Have a Happy (Green) New Year!!!

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Benefits of Using Dryer Vent Seal

Reasons to Install Dryer Vent Cover

Have you ever noticed that the room containing your clothes dryer is usually the coldest room in your house? Most clothes dryers are connected to a 4″ diameter exhaust duct that runs directly to an opening on the exterior of the home. During the winter months, cold air leaks in through the duct, through your dryer and into your house, allowing your heated air to Imageescape.  In addition to the energy loss issues, other problems include insects, mice and other pests to enter through the exterior vent.

One solution to the problem is to install a Dryer Vent Seal Cover. The installation of the dryer vent vent kits with a floating cap design can provide several benefits in the following areas:

Energy Efficient

Because dryer vent cap only opens when the dryer is in use, the movement of air, either air conditioned to the outside, or cold exterior air to the inside. This design also keeps rain, snow and dust or other debris from blowing into the dryer vent. Because cold air isn’t allowed in and heated or cooled air isn’t allowed out, this will improve the energy efficiency of maintaining air in the effected area.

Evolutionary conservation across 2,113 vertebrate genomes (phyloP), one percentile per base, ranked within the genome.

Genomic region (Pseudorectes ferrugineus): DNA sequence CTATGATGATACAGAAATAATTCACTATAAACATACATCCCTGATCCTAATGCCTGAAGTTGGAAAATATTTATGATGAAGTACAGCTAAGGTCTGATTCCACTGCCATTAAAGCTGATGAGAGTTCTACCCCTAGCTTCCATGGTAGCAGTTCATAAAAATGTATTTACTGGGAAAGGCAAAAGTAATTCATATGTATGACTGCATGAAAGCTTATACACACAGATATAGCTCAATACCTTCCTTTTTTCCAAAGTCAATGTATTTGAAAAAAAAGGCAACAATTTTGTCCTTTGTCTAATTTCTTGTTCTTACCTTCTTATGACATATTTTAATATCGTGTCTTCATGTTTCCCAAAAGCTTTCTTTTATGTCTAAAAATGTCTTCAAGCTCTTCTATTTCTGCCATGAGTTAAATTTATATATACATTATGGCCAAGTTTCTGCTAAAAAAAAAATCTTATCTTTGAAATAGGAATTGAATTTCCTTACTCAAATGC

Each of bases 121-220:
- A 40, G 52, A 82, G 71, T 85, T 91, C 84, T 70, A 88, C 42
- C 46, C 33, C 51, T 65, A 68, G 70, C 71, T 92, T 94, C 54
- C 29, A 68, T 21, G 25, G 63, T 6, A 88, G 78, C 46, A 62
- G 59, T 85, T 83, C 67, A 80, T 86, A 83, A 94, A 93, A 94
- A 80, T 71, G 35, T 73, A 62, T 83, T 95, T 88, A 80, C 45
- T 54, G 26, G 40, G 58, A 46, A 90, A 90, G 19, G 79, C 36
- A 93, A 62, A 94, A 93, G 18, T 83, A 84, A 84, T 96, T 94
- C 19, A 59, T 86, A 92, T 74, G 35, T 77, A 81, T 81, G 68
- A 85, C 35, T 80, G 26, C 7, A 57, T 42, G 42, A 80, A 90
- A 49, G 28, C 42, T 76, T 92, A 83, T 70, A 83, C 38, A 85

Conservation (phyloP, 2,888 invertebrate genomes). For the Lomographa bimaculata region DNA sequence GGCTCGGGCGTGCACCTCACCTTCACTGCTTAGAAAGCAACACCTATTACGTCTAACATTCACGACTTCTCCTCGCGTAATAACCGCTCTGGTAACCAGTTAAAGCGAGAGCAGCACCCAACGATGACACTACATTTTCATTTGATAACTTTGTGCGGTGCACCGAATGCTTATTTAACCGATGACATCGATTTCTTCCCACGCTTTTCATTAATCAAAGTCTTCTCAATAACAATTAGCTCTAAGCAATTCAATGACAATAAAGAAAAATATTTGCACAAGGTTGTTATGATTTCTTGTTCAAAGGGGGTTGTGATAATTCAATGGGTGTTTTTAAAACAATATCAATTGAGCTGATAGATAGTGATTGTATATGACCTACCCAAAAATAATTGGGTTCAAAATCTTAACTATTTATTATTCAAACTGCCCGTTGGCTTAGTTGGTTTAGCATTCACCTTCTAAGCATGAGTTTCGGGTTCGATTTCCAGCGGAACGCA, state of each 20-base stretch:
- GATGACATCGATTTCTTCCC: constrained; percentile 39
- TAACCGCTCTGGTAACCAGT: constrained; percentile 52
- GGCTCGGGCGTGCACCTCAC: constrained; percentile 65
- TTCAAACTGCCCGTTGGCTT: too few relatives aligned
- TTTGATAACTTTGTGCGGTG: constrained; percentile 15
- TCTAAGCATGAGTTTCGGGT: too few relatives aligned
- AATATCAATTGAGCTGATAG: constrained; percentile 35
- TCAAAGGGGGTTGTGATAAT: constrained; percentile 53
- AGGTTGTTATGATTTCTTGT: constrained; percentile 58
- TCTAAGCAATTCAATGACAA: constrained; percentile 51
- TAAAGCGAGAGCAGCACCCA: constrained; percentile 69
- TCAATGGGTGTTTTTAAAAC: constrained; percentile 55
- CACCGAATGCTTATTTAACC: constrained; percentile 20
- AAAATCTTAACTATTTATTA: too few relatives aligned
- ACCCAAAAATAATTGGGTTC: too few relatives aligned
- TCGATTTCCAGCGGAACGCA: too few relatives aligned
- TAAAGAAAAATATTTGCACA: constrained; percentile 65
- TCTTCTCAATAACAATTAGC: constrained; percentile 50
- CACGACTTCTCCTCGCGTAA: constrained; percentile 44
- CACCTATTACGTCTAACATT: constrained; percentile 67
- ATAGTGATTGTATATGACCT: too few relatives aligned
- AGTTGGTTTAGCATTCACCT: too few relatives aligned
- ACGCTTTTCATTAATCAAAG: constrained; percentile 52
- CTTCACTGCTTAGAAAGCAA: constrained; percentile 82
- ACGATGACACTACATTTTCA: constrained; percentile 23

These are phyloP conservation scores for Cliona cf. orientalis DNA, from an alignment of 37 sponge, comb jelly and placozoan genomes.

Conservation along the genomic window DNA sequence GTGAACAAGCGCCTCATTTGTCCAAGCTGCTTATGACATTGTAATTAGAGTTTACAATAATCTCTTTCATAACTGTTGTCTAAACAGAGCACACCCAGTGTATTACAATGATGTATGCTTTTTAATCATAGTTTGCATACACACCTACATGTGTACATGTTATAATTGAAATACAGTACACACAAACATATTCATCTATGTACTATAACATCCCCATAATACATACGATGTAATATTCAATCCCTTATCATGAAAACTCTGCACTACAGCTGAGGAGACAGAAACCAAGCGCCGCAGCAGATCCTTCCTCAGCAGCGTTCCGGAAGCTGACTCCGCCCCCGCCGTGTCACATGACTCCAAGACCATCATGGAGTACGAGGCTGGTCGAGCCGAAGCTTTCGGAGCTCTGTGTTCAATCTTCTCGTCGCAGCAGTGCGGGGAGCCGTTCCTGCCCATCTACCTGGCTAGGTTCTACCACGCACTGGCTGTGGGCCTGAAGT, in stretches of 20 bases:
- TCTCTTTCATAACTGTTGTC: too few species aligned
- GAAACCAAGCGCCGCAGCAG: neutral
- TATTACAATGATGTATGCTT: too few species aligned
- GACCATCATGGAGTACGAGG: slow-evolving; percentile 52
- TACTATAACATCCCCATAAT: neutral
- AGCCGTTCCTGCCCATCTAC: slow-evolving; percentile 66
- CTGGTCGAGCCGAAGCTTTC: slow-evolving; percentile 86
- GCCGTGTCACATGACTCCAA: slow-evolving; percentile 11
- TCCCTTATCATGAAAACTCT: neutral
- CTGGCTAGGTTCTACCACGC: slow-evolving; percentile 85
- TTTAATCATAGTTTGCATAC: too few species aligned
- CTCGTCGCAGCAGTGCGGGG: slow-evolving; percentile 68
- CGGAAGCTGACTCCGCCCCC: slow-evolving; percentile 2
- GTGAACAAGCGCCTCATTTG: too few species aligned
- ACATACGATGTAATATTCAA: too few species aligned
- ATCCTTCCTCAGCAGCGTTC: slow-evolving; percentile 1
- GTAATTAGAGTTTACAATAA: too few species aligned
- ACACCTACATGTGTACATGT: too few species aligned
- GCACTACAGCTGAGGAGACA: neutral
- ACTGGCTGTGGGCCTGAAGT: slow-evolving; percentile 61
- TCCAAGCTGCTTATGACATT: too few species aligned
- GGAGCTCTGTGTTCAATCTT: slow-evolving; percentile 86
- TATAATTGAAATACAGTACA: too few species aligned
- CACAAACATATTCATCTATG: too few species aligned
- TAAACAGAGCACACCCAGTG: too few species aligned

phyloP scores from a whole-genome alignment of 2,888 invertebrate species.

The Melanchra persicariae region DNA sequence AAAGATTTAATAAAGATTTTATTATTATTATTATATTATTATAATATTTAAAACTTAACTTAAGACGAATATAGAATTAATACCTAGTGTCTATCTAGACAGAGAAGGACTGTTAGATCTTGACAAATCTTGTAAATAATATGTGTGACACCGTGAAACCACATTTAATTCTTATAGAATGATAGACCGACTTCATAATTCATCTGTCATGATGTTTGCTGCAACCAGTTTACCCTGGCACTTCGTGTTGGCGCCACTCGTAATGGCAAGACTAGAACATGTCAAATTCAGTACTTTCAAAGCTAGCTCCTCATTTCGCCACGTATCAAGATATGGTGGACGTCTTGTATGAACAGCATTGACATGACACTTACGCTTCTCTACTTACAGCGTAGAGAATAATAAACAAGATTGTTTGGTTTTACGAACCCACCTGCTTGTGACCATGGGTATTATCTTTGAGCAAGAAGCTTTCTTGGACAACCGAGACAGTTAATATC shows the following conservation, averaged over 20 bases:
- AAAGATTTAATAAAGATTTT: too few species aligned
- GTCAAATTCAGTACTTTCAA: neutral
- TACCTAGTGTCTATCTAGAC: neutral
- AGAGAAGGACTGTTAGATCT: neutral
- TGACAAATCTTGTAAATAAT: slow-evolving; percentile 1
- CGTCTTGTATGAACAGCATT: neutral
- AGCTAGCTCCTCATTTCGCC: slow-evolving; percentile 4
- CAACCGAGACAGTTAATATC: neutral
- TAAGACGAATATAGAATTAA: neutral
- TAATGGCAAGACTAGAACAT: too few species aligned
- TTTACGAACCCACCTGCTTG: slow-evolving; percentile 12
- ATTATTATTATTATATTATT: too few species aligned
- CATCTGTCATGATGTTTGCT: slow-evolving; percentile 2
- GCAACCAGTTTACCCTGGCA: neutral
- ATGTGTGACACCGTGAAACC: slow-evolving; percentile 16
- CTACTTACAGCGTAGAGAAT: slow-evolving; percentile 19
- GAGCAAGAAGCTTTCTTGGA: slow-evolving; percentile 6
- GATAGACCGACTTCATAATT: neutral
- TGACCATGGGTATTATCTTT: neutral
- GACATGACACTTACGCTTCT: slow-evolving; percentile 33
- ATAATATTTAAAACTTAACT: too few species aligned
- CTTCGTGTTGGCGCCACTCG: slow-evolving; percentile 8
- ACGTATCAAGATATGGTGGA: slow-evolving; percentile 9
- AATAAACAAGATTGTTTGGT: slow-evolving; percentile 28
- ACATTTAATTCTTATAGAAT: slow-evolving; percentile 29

Fire Safety

The louvered design of the dryer vent seal allows lint to pass freely to the outside, preventing the buildup of lint in the dryer vent. Collected lint is very flammable and the use of wire mesh or screens by many homeowners traps the lint and increases the collection of the flammable material.

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Reduce Heating Costs with Space Heaters

Small space heaters can be a smart, cost-effective way to heat individual rooms or spaces, without relying upon central heating. In many cases, it is less expensive to heat the occupied space versus the cost to heat an entire area controlled by a Imagecentral system.